Lee Beckstead believes orthodox Mormons in the gay community hate him.
After all, the Salt Lake City clinical psychologist and former Latter-day Saint testified in a nationally recognized court case against so-called "reparative therapy" as a treatment for gays, angering some of the same-sex-attracted faithful trying to remain celibate or to alter their orientation.
Beckstead has written extensively about the dangers of such "change efforts," has pushed the American Psychological Association to condemn them, and has been associated with the out-and-proud approach as the healthiest way to be gay.
At his core, though, Beckstead is an open-minded researcher, so a few years ago he made a reach-across-the-chasm gesture, inviting faith-based therapists to join him in crafting a new survey for LDS and other religion-bred gays.
"I needed their buy-in so I could understand their perspective ... and feedback on bias," he says. "And I didn't want them to criticize it."
The result is his "4 Options Survey," which aims to find respondents along the spectrum of attraction, behavior and belief.
The four options include, it says, "those who experience (or have experienced) same-sex attractions and identify as lesbian, gay, bisexual (LGB), heterosexual, or with another sexual identity or reject a label."
The questions target those who are:
• Single and celibate.
• Single and not celibate.
• In a heterosexual/mixed-orientation relationship.
• In a same-sex relationship.
"Those in other types of relationship and single statuses are also invited to participate," the survey adds, "to expand our understanding of possible options."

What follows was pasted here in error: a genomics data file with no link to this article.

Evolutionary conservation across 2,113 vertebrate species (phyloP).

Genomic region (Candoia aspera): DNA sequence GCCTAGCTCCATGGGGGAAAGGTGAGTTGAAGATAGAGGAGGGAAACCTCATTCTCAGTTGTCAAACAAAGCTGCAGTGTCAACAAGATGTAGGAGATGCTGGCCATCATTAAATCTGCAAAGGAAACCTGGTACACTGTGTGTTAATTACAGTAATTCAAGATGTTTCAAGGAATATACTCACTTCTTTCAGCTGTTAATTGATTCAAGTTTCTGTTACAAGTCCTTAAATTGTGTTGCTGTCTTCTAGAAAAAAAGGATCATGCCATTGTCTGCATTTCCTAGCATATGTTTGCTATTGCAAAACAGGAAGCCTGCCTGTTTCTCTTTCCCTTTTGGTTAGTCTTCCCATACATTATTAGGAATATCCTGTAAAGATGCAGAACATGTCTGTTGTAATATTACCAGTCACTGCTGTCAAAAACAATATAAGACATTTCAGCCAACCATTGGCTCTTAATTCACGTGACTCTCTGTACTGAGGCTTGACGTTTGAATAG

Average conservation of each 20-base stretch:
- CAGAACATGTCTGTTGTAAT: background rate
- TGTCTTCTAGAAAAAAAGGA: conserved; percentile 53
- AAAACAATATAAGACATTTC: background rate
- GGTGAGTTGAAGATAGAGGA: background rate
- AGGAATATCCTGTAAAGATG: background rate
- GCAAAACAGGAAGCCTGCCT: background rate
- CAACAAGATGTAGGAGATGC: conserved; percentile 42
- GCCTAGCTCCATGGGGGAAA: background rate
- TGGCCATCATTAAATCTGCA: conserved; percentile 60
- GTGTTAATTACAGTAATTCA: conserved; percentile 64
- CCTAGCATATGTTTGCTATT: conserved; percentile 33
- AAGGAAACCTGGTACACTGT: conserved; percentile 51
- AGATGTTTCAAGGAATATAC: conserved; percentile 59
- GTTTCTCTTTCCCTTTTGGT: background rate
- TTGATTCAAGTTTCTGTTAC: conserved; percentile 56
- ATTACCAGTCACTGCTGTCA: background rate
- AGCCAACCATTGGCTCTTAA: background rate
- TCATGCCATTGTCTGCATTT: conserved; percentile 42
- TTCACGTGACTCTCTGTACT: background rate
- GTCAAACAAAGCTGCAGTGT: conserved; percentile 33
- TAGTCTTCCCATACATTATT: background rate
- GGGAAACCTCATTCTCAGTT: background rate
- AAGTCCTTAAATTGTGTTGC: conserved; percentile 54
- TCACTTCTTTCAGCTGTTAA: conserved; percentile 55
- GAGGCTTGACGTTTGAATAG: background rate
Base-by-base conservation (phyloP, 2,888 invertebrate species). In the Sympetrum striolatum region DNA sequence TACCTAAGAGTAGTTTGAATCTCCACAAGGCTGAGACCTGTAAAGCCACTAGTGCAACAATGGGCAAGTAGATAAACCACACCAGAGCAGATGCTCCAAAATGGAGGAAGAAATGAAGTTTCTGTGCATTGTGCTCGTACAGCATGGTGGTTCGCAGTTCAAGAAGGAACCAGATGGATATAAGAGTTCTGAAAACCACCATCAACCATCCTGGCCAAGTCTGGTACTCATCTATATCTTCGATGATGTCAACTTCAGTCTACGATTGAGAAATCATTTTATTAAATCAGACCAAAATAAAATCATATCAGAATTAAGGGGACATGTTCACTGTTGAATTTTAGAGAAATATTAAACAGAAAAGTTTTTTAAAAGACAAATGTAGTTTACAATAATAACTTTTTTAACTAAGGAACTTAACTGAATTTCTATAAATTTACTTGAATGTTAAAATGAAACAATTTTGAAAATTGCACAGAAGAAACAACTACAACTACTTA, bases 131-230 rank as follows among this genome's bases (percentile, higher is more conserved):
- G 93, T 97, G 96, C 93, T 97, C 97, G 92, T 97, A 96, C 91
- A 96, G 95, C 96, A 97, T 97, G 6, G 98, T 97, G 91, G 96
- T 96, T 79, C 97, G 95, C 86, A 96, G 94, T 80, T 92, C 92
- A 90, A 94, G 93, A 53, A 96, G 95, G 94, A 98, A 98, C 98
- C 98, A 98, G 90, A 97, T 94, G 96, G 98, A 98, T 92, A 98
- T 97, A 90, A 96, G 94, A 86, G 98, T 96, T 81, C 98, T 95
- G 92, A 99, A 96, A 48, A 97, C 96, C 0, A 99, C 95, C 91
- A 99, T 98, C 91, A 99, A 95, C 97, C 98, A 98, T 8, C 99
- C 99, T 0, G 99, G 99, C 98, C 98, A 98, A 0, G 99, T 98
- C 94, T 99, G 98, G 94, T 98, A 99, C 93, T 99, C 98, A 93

The team hopes participants will share how they see themselves, where they fall on the sexual-orientation scale of attraction/aversion, how their faith intersects with — or influences — their attractions, what therapies have helped and which have harmed them.
The survey, which is underway and has been approved by Idaho State University, is not a scientific study using a random sample. Instead, it will employ what is known as "snowball sampling," in which one person participates and then recommends it to other people who meet the inclusion criteria. That means the results, though helpful and fascinating, cannot be seen as definitive or as reflective of the entire gay population.
Still, the study does have the "potential to significantly change how we address these issues," Beckstead says, "clinically, in research, personally, within families and communities."
It also might eliminate "the harms and polarization from past research and litigation," he explains. "If you join with your adversaries, you get to see more pieces of the puzzle ... to heal our divided community."
The two sides "are not enemies, we are friends," Beckstead says. "For too long, we have been talking at, about or past each other."
Staking out sides
The impetus for the survey came from Marybeth Raynes, a Salt Lake City-based marriage and family therapist who has worked for decades on gay Mormon issues.
Some 25 years ago, Raynes worked with Idaho State professor Ron Schow on one of the first books published on the topic, "Peculiar People: Mormons and Same-Sex Orientation." The pair was striving for a balanced approach that would reach an LDS audience, while describing real pain for Mormons with same-sex attraction.
Before long, two major "camps" within Mormonism emerged around this issue, Schow says. Ty Mansfield, co-founder and past president of North Star, a church-affirming organization, is the best-known individual on the side that supports celibacy or man-woman marriage for gays. Years ago, Mansfield wrote of his same-sex attractions and declared he would remain single for life. He eventually married a woman and now has four children with her.
The other side has been associated with Affirmation, an LDS group which takes a "big-tent approach," the Idaho teacher says, and celebrates options that include noncelibacy and same-sex relationships.
In the past four years, Beckstead and Raynes carved a middle-ground alternative known as the Reconciliation and Growth Project, made up of four LGBT-affirming and four church-affirming therapists. Mansfield is now a member of that group as well, which huddles every two weeks to hammer out statements on which both sides can agree.
Raynes has in her practice a large number of devout Mormons and thought it might be helpful to provide them with information about how others have dealt with mixed-orientation marriages, gay relationships or celibacy.
Were they satisfied with their choice? What made it work or not?